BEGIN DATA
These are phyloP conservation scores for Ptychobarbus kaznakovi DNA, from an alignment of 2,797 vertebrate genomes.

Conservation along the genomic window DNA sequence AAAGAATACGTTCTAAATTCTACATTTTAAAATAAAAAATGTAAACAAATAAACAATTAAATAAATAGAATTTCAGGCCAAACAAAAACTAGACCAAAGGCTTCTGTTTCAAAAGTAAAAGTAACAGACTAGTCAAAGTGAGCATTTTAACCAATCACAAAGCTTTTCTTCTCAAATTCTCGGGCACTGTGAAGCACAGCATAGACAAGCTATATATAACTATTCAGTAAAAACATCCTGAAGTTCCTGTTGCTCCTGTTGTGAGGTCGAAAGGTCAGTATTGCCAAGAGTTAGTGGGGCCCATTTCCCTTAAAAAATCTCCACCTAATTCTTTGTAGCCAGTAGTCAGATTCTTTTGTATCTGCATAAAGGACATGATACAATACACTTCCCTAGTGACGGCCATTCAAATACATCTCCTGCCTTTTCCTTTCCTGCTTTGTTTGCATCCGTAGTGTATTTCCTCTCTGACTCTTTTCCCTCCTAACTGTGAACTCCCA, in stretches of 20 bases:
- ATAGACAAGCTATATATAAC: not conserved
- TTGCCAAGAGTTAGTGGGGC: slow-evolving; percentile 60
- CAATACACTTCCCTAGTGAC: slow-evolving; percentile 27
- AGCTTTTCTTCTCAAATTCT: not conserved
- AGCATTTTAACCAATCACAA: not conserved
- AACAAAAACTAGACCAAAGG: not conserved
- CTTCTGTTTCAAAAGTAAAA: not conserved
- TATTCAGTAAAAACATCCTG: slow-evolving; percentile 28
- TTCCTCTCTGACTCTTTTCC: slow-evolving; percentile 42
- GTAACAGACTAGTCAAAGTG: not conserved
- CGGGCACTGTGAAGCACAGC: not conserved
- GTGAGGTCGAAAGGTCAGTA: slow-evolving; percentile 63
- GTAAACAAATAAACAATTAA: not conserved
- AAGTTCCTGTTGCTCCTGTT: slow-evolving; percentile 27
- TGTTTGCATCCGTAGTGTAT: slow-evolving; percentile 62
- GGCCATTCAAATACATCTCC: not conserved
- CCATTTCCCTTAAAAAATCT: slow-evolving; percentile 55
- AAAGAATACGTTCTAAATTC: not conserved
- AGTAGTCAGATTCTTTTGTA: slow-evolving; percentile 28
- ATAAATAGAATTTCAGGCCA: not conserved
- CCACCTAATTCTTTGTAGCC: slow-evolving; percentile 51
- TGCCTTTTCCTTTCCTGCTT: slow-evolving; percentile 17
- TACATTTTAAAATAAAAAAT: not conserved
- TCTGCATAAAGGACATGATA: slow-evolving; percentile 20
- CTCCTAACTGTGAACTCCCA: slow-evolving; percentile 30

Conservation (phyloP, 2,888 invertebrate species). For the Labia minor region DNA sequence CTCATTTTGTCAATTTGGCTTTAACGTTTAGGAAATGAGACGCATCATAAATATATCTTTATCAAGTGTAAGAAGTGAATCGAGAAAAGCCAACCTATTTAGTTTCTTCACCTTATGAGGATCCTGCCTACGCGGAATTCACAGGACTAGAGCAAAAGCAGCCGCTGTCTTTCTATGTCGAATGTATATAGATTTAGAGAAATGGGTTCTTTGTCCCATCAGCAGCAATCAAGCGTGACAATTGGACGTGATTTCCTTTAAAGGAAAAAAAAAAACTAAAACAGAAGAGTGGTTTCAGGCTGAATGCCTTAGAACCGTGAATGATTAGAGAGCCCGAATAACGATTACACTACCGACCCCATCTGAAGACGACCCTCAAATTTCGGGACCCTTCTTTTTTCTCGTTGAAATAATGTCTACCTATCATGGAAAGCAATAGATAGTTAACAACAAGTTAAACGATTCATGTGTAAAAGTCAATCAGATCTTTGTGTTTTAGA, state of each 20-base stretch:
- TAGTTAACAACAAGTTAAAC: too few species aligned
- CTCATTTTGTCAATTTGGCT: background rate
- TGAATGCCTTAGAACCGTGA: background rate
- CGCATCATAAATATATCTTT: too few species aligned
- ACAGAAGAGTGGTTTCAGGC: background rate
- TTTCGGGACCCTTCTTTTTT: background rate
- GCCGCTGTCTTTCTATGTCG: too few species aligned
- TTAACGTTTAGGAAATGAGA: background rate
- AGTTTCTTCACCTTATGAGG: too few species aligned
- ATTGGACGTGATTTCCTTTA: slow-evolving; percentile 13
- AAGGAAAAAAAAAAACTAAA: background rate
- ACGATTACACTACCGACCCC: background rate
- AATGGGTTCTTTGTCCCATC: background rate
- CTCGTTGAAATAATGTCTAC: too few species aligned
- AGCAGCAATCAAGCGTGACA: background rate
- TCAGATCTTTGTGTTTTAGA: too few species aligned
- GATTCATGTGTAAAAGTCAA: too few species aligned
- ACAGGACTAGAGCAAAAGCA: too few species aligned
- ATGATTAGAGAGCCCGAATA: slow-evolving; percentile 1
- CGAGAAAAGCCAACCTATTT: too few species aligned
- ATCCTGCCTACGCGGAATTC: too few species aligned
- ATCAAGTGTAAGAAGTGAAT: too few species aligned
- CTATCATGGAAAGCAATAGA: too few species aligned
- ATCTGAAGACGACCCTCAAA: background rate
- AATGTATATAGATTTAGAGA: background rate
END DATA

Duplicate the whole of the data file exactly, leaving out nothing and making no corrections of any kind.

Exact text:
These are phyloP conservation scores for Ptychobarbus kaznakovi DNA, from an alignment of 2,797 vertebrate genomes.

Conservation along the genomic window DNA sequence AAAGAATACGTTCTAAATTCTACATTTTAAAATAAAAAATGTAAACAAATAAACAATTAAATAAATAGAATTTCAGGCCAAACAAAAACTAGACCAAAGGCTTCTGTTTCAAAAGTAAAAGTAACAGACTAGTCAAAGTGAGCATTTTAACCAATCACAAAGCTTTTCTTCTCAAATTCTCGGGCACTGTGAAGCACAGCATAGACAAGCTATATATAACTATTCAGTAAAAACATCCTGAAGTTCCTGTTGCTCCTGTTGTGAGGTCGAAAGGTCAGTATTGCCAAGAGTTAGTGGGGCCCATTTCCCTTAAAAAATCTCCACCTAATTCTTTGTAGCCAGTAGTCAGATTCTTTTGTATCTGCATAAAGGACATGATACAATACACTTCCCTAGTGACGGCCATTCAAATACATCTCCTGCCTTTTCCTTTCCTGCTTTGTTTGCATCCGTAGTGTATTTCCTCTCTGACTCTTTTCCCTCCTAACTGTGAACTCCCA, in stretches of 20 bases:
- ATAGACAAGCTATATATAAC: not conserved
- TTGCCAAGAGTTAGTGGGGC: slow-evolving; percentile 60
- CAATACACTTCCCTAGTGAC: slow-evolving; percentile 27
- AGCTTTTCTTCTCAAATTCT: not conserved
- AGCATTTTAACCAATCACAA: not conserved
- AACAAAAACTAGACCAAAGG: not conserved
- CTTCTGTTTCAAAAGTAAAA: not conserved
- TATTCAGTAAAAACATCCTG: slow-evolving; percentile 28
- TTCCTCTCTGACTCTTTTCC: slow-evolving; percentile 42
- GTAACAGACTAGTCAAAGTG: not conserved
- CGGGCACTGTGAAGCACAGC: not conserved
- GTGAGGTCGAAAGGTCAGTA: slow-evolving; percentile 63
- GTAAACAAATAAACAATTAA: not conserved
- AAGTTCCTGTTGCTCCTGTT: slow-evolving; percentile 27
- TGTTTGCATCCGTAGTGTAT: slow-evolving; percentile 62
- GGCCATTCAAATACATCTCC: not conserved
- CCATTTCCCTTAAAAAATCT: slow-evolving; percentile 55
- AAAGAATACGTTCTAAATTC: not conserved
- AGTAGTCAGATTCTTTTGTA: slow-evolving; percentile 28
- ATAAATAGAATTTCAGGCCA: not conserved
- CCACCTAATTCTTTGTAGCC: slow-evolving; percentile 51
- TGCCTTTTCCTTTCCTGCTT: slow-evolving; percentile 17
- TACATTTTAAAATAAAAAAT: not conserved
- TCTGCATAAAGGACATGATA: slow-evolving; percentile 20
- CTCCTAACTGTGAACTCCCA: slow-evolving; percentile 30

Conservation (phyloP, 2,888 invertebrate species). For the Labia minor region DNA sequence CTCATTTTGTCAATTTGGCTTTAACGTTTAGGAAATGAGACGCATCATAAATATATCTTTATCAAGTGTAAGAAGTGAATCGAGAAAAGCCAACCTATTTAGTTTCTTCACCTTATGAGGATCCTGCCTACGCGGAATTCACAGGACTAGAGCAAAAGCAGCCGCTGTCTTTCTATGTCGAATGTATATAGATTTAGAGAAATGGGTTCTTTGTCCCATCAGCAGCAATCAAGCGTGACAATTGGACGTGATTTCCTTTAAAGGAAAAAAAAAAACTAAAACAGAAGAGTGGTTTCAGGCTGAATGCCTTAGAACCGTGAATGATTAGAGAGCCCGAATAACGATTACACTACCGACCCCATCTGAAGACGACCCTCAAATTTCGGGACCCTTCTTTTTTCTCGTTGAAATAATGTCTACCTATCATGGAAAGCAATAGATAGTTAACAACAAGTTAAACGATTCATGTGTAAAAGTCAATCAGATCTTTGTGTTTTAGA, state of each 20-base stretch:
- TAGTTAACAACAAGTTAAAC: too few species aligned
- CTCATTTTGTCAATTTGGCT: background rate
- TGAATGCCTTAGAACCGTGA: background rate
- CGCATCATAAATATATCTTT: too few species aligned
- ACAGAAGAGTGGTTTCAGGC: background rate
- TTTCGGGACCCTTCTTTTTT: background rate
- GCCGCTGTCTTTCTATGTCG: too few species aligned
- TTAACGTTTAGGAAATGAGA: background rate
- AGTTTCTTCACCTTATGAGG: too few species aligned
- ATTGGACGTGATTTCCTTTA: slow-evolving; percentile 13
- AAGGAAAAAAAAAAACTAAA: background rate
- ACGATTACACTACCGACCCC: background rate
- AATGGGTTCTTTGTCCCATC: background rate
- CTCGTTGAAATAATGTCTAC: too few species aligned
- AGCAGCAATCAAGCGTGACA: background rate
- TCAGATCTTTGTGTTTTAGA: too few species aligned
- GATTCATGTGTAAAAGTCAA: too few species aligned
- ACAGGACTAGAGCAAAAGCA: too few species aligned
- ATGATTAGAGAGCCCGAATA: slow-evolving; percentile 1
- CGAGAAAAGCCAACCTATTT: too few species aligned
- ATCCTGCCTACGCGGAATTC: too few species aligned
- ATCAAGTGTAAGAAGTGAAT: too few species aligned
- CTATCATGGAAAGCAATAGA: too few species aligned
- ATCTGAAGACGACCCTCAAA: background rate
- AATGTATATAGATTTAGAGA: background rate